Debating the Atonement — Twitter Style

What would happen if Gustaf Aulen’s classic book, treatment Christus Victor was published in the age of social media? It would look like a Twitter debate! So here it is, viagra a debate on the nature of the atonement between @CVictor (representing the Christus Victor position), and @Satisfaction (representing the Latin or Anselmite position). Note: These characters are completely fictional. Any resemblance to real twitter accounts is completely accidental.


@CVictor: Hey @Satisfaction, can we talk?

@Satisfaction: Sure, what’s up?

@CVictor: I don’t understand how X’s life fits in your atonement theory.

X’s life?

@CVictor: Ya. Did X really need to live & teach & heal & exorcize demons? Seems like your atonement theory is only about X’s death.

@CVictor: So my question, what was the point of the Incarnation?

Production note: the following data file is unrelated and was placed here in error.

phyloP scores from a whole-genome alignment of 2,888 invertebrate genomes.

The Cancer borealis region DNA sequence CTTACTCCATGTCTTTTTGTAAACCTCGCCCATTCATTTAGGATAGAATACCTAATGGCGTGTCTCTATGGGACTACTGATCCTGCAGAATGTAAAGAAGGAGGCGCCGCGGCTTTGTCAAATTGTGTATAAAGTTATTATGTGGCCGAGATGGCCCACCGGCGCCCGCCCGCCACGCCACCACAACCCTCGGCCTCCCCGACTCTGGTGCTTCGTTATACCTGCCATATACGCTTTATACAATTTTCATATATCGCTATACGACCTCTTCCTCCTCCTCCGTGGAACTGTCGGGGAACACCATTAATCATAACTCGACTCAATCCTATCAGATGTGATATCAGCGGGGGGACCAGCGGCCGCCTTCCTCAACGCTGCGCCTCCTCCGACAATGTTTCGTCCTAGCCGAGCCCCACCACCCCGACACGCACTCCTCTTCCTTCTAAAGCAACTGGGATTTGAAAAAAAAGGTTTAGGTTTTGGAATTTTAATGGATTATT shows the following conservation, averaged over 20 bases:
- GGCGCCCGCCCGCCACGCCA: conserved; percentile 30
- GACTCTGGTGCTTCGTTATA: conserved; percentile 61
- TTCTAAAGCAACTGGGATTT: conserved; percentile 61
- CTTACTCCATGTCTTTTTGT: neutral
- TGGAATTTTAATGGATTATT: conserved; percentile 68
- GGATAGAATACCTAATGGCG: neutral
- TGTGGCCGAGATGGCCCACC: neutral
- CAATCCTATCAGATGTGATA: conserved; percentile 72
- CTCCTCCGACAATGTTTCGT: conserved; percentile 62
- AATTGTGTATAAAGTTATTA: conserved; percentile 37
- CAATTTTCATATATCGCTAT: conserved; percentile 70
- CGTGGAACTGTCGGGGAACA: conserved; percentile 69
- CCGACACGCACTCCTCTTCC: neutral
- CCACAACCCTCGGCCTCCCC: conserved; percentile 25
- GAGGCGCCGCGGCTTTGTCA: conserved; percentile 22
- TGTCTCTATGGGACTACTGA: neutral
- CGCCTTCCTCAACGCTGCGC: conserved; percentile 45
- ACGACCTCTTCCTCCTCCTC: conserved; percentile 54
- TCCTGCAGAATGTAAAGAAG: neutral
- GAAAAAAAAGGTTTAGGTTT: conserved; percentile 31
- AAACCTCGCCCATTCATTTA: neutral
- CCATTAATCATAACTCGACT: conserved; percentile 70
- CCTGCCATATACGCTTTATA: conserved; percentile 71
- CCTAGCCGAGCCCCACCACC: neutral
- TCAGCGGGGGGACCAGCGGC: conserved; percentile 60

@Satisfaction: That X became fully human. Only a human can pay the debt owed to God.

@CVictor: What debt?

@Satisfaction: The debt to his honour. It needs to be satisfied. (& yes you can start singing the Rolling Stones song now).

@CVictor: His honour? Dude, what are we lords and ladies?

@Satisfaction: That’s how Anselm framed it. Would you like the Reformed slant via Calvin instead – God’s wrath needs to be satisfied.

@CVictor: Let’s just stick with Anselm for the sake of argument.

@Satisfaction: Ok, so only a human can pay the debt because humans have mocked God’s honour but because humans are sinful we can’t actually repay the debt.

@CVictor: So X came.

@Satisfaction: Right. Jesus is the perfect human. Only he can pay the debt because he is without sin.

@CVictor: It seems like you’re being awfully Antiochean, too much emphasis on his humanity. Where’s his divinity?